Falling asleep should be easy, but a lot of us manage to turn this natural process into a nightly struggle. When our minds get stuck on everything we need to do tomorrow, everything we neglected to do today and every other thing that we can't do anything about in the middle of the night, sleep can seem like a hopeless goal. And when we start worrying about not getting enough sleep -- well, at that point we've really got our work cut out for us.
Lousy sleepers have inspired a booming industry of supplements, relaxation CDs, white noise machines and other products that supposedly quiet the mind and encourage rest. If you've been watching daytime talk shows or infomercials lately, you might have heard about the NightWave, a device from Coherence Resources Inc. that promises to put people in a sleepy mood with the help of a pulsating blue light.
Users of the NightWave are instructed to project the light onto a wall or ceiling in an otherwise dark room. Then they're supposed to synchronize their breathing with the pulses of light. The rhythm gradually slows down, and -- if all goes according to plan -- their breathing will slow down too and they'll drift off to sleep. The basic program lasts for seven minutes, although you can choose a 25-minute option if you need more time.
For The Record
Los Angeles Times Tuesday, August 30, 2011 Home Edition Main News Part A Page 4 News Desk 1 inches; 35 words Type of Material: Correction
NightWave: The Healthy Skeptic column in the Aug. 29 Health section incorrectly identified Keith Wymbs as chief executive of Coherence Resources Inc., which makes a sleeping device called the NightWave. He is the firm's chairman.
For The Record
Los Angeles Times Monday, September 05, 2011 Home Edition Health & Wellness Part E Page 2 Features Desk 1 inches; 37 words Type of Material: Correction
NightWave: A Healthy Skeptic column in the Aug. 29 Health section incorrectly identified Keith Wymbs as chief executive of Coherence Resources Inc., the company that makes a sleeping device called the NightWave. Wymbs is the company's chairman.
The NightWave, sold mainly through the company website, costs about $50.
The NightWave website says that the device "eliminates tossing and turning and helps you fall asleep naturally." In an infomercial, inventor Stephen Parsons says the NightWave is like "your own personal sleep coach."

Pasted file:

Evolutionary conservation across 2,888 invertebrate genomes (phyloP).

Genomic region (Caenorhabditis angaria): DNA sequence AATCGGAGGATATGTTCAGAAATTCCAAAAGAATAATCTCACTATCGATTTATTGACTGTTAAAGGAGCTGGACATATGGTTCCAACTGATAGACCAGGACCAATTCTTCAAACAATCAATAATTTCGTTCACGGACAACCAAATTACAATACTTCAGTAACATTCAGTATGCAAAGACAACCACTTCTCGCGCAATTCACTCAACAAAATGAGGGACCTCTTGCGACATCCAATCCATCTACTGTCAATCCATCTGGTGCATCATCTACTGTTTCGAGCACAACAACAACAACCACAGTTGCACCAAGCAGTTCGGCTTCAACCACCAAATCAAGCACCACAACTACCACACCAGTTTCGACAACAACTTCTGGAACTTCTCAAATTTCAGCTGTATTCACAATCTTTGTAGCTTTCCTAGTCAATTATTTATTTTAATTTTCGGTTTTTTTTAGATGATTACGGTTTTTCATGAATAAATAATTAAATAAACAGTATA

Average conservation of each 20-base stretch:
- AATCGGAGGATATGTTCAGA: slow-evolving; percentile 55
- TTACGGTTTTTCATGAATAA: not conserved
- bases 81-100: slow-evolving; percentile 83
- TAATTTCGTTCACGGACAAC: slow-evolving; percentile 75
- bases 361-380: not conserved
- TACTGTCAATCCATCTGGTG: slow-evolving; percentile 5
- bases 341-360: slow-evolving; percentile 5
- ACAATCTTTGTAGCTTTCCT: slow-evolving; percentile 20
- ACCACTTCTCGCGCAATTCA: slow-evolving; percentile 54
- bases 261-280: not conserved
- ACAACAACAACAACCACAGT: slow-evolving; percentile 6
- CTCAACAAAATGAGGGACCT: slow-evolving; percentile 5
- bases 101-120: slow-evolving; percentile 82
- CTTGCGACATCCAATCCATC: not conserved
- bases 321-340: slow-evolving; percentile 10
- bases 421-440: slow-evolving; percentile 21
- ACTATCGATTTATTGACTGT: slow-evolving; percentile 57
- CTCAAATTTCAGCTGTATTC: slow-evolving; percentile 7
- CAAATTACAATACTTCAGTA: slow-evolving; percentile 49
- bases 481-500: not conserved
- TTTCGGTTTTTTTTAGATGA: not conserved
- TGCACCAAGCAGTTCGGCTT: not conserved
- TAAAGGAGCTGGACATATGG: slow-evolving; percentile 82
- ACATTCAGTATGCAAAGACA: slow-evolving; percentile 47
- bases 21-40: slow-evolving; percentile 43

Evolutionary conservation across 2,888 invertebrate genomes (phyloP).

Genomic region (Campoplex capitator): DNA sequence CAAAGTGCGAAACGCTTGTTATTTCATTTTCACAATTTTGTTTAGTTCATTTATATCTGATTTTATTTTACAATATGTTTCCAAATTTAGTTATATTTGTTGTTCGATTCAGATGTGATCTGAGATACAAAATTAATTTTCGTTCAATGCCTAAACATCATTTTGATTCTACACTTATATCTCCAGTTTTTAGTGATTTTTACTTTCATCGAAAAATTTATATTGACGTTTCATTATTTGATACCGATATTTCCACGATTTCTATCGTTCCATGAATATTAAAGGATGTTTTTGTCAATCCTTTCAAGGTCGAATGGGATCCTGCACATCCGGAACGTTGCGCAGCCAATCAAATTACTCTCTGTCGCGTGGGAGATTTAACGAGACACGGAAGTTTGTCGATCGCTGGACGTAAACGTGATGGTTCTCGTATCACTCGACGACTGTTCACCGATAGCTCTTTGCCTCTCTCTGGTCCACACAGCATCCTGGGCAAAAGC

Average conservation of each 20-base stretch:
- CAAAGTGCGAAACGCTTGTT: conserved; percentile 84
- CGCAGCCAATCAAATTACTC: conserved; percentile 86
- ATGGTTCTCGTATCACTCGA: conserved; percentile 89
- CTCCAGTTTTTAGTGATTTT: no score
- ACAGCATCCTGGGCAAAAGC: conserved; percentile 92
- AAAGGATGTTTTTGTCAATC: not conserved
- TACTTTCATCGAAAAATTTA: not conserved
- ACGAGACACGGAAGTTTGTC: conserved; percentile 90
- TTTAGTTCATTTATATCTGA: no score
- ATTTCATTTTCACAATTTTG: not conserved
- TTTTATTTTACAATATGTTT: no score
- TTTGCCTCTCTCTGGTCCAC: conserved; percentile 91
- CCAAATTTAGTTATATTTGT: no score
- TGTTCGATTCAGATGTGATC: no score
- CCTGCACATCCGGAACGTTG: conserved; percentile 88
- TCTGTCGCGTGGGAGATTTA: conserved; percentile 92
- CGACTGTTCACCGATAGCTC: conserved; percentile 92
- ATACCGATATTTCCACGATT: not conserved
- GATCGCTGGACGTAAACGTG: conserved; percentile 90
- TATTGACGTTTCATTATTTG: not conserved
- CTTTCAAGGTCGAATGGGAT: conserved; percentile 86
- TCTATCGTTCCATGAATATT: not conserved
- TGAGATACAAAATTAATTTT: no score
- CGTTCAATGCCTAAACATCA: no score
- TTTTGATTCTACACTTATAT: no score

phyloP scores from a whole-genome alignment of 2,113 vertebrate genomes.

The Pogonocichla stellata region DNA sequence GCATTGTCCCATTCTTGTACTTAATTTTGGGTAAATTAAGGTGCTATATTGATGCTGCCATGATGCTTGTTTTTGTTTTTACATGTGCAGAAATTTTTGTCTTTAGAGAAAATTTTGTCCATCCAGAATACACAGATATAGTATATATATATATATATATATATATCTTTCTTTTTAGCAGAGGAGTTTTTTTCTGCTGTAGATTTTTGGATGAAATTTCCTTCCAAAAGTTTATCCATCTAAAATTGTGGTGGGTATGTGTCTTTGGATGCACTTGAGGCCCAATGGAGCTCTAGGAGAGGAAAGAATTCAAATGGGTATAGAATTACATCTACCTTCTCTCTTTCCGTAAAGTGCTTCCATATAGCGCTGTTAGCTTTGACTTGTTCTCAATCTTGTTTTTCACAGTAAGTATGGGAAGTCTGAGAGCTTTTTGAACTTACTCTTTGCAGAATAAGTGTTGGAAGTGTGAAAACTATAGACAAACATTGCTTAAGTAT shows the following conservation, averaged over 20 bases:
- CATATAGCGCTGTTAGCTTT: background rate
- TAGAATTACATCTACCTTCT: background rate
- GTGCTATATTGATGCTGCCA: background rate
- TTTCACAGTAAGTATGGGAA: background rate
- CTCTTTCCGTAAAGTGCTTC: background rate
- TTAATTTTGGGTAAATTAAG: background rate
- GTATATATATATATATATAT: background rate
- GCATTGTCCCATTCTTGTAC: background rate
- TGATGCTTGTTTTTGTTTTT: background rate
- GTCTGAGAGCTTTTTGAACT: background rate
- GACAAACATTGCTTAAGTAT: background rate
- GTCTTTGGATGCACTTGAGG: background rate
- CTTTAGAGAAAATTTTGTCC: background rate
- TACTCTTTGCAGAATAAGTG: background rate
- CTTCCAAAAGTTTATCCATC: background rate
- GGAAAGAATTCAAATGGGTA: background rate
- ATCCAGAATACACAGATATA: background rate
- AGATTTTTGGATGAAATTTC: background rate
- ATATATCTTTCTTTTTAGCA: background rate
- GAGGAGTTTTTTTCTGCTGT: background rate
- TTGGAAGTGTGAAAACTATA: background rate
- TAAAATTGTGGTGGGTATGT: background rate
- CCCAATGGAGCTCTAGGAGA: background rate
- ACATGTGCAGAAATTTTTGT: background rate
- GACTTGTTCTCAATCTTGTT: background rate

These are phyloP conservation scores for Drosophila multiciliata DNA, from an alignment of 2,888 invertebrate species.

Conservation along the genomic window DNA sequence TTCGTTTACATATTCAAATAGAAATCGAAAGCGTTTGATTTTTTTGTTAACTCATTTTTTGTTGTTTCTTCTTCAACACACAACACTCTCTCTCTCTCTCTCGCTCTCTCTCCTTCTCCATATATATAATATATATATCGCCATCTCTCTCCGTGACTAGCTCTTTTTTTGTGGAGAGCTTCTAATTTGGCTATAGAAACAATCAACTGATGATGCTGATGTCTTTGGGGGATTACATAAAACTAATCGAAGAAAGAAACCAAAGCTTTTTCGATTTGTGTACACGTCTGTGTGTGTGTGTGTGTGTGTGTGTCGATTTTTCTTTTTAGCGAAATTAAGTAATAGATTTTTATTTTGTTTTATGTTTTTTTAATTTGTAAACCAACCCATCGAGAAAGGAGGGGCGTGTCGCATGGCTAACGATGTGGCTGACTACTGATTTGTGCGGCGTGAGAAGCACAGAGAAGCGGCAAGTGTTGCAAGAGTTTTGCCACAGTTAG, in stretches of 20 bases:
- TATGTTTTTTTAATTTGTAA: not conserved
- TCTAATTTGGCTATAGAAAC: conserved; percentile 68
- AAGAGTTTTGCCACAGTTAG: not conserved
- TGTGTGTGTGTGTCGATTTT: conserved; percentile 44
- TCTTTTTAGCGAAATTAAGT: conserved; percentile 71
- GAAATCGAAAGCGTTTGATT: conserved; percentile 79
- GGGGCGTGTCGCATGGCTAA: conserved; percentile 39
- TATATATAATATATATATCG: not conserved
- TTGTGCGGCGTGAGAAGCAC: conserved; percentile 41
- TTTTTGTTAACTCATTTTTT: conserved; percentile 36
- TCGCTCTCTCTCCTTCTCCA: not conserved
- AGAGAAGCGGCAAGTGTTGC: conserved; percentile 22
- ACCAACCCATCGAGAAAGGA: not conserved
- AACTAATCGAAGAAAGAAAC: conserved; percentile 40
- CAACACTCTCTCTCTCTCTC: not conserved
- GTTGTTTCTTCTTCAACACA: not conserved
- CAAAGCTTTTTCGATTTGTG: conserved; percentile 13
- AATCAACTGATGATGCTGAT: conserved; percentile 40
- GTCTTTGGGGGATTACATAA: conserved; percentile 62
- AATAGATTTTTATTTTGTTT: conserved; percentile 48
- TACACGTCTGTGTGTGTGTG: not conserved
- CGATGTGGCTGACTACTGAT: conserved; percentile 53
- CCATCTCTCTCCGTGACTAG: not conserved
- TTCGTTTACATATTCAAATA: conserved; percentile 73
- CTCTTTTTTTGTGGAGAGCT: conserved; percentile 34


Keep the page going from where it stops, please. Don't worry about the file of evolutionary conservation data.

Keith Wymbs, chief executive of Coherence Resources, says the product "can be a little challenging at first." He explains that matching one's breathing to the light requires some concentration. But over time, he says, the process becomes easier and more automatic. "It's most useful for people with anxiety and people with active minds. We've had a ton of positive feedback from users."
The bottom line
Although the website says the NightWave is "recommended by sleep doctors," it's safe to say that it hasn't exactly taken the medical field by storm. Dr. Clete Kushida, a professor of psychiatry and behavioral sciences at Stanford University Medical School and a past president of the American Academy of Sleep Medicine, had never heard of the device until last week.
The claims behind the NightWave make some sense, Kushida says. Several well-established sleep treatments -- including meditation and guided relaxation with a CD -- promote slow, rhythmic breathing. But that's only one part of the process of falling asleep, he adds. "I don't know of any evidence that slowing down breathing patterns itself will induce sleep."
He speculates that the NightWave might help some people fall asleep, but he also thinks there are other, cheaper options. "In my opinion, it's just a relaxation device," he says.
He believes that anything that calms the mind -- even the old counting sheep trick -- could work just as well for some people at considerably less cost.
In a sense, the NightWave is like a sleep therapist who encourages you to relax and watch your breathing, says Dr. Lara Kierlin, a psychiatrist and sleep therapist in Portland, Ore., who wrote an article on nondrug treatments for insomnia in a 2008 issue of the Journal of Psychiatric Practice. People who have trouble staying focused during relaxation therapy may find that the blinking light really helps, she says.
But many people suffering from insomnia have problems that no flashing light can solve, Kierlin adds: "There are many, many reasons why people have trouble falling or staying asleep." She says that people with sleep problems should stick to the basics, including avoiding naps, keeping the room cool and quiet and using the bed only for sleeping or sex -- no reading or working on the laptop.
If sleep is still an issue, a blinking blue light is definitely an option, Kushida says. A solution? That's another question.
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